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Looking to start diving in sidemount or doubles. Which one first?

Discussion in 'Advanced Scuba Discussions' started by SWiggs, Mar 27, 2020.

  1. MichaelMc

    MichaelMc Divemaster Candidate

    # of Dives: 100 - 199
    Location: Berkeley, CA
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    LP85s are fairly ideal sidemount tanks, not really very negative, also not floaty.
    (unless you really want extra weight.)
     
  2. rjack321

    rjack321 ScubaBoard Supporter ScubaBoard Supporter

    # of Dives: 1,000 - 2,499
    Location: Port Orchard, WA
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    that and you're going to get chilled on longer dives which is bad news.

    Steel doubles (or SM) and a wetsuit are questionable under the best of circumstances.
     
  3. RainPilot

    RainPilot OC/CCR Instructor Trainer Staff Member

    # of Dives: I just don't log dives
    Location: UAE
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    You’ve seen my dive room, G.A.S. is also communicable :wink:

    On the OP, I find that (given you are planning both, not trying to choose only one) there is a shallower learning curve on SM when it comes to valve drills and failure handling. It’s also a nice step into dealing with stage tanks later.

    The challenge with SM is boat diving but I haven’t personally experienced all the issues people seem to have. That being said I am generally diving pretty flat water so handing tanks up is super simple, although I very rarely do that, most often I just go up the ladder with 2 tanks still on.

    I have rolled in with 4 tanks and 2X DPV which was .... interesting. Doable but not every day.
     
  4. MichaelMc

    MichaelMc Divemaster Candidate

    # of Dives: 100 - 199
    Location: Berkeley, CA
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    OP, read up on a balanced rig, as in, you can swim it up or ditch some if your BC fails. Also, LPs are not very negative, 3 mm suits do not have much buoyancy to lose at depth (5mm a bit more), and doubles and sidemount wings have dual bladder options (that might just kill you too :)). A can of worms separate from your SM BM deliberations. Some agencies did/do? require drysuit or redundant wing for some tech classes. Some people now feel redundant bladders are bad as you may forget to check that they still work, so you have to use a drysuit, even in the tropics. See various threads on that. :).
     
  5. divad

    divad Solo Diver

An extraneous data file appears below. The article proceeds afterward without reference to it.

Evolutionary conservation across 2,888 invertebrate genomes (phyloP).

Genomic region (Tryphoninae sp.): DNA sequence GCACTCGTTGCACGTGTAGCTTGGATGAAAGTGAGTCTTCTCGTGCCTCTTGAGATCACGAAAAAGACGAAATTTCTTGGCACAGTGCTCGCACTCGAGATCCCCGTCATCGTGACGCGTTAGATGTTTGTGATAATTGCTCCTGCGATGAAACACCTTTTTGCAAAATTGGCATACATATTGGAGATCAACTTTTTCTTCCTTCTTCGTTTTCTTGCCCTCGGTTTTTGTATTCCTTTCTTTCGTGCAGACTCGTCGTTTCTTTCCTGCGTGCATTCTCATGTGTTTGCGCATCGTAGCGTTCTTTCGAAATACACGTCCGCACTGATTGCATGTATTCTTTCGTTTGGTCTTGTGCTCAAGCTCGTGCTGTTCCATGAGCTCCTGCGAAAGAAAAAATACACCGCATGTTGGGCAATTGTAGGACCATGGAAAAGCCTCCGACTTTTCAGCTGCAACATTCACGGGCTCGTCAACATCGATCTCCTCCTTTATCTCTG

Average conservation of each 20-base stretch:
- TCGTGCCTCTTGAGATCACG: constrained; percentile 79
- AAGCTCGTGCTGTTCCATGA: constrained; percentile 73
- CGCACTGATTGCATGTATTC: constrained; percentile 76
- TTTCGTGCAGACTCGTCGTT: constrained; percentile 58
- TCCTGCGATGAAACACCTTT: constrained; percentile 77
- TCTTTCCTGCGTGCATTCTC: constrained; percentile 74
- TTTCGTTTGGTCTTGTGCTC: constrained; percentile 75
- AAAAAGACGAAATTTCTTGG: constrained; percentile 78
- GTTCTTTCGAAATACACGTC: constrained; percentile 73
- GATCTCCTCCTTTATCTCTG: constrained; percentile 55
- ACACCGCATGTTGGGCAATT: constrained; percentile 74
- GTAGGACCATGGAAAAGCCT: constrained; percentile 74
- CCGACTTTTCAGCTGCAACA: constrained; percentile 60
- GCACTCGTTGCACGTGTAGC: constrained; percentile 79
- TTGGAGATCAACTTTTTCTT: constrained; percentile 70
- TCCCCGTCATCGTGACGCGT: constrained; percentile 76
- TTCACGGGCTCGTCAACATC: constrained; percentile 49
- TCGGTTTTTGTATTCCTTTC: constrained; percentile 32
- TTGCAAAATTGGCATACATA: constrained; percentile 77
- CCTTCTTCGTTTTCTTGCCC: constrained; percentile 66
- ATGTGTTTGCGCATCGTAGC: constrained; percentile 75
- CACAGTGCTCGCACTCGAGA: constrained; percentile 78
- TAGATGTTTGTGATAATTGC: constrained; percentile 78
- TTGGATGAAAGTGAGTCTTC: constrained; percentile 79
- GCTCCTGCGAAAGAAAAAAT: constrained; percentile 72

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    One nice thing about doubles is it's not a fad.
     
  6. NothingClever

    NothingClever Barracuda

    # of Dives: 200 - 499
    Location: Red Sea and Atlantic Ocean
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    BTW, one of my close dive buddies (54 y/o) exclusively swims a SM rig from a boat (day trips and LOBs) on our deep wall dives without any extra faffing about while entering or exiting so you’ll likely be able to get along just fine with OW dives.
     
    racanichou likes this.
  7. Searcaigh

    Searcaigh Chromodoris gordonii Staff Member ScubaBoard Supporter

    # of Dives: 1,000 - 2,499
    Location: Dubai, UAE
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    For certain dives I do twinset back mount, and while I can see the advantage of side mount in certain conditions I've not gone down that route, mainly because it meant buying new gear for starters.

    I've dived with some side mount tech divers and my first thoughts were what a waste of space not having anything on your back. But hey each to their own.

    Shore diving with side mount is certainly something I would avoid, any photographer diving Tulamben I'm sure would agree with me there.

    Sidemount advantages would probably be fine for people with back problems who have issues climbing a ladder with a tank on their back.
     
    stuartv likes this.
  8. Mike1967

    Mike1967 Manta Ray

    # of Dives: 100 - 199
    Location: Victoria, Australia
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    Surely that's an attempt at humour, right?
     
    wetb4igetinthewater likes this.
  9. divad

    divad Solo Diver

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    Wrong.
     
  10. Mike1967

    Mike1967 Manta Ray

    # of Dives: 100 - 199
    Location: Victoria, Australia
    1,033
    477
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    How long does it have to be around for it not to be a fad? In your opinion.
     
    wetb4igetinthewater likes this.

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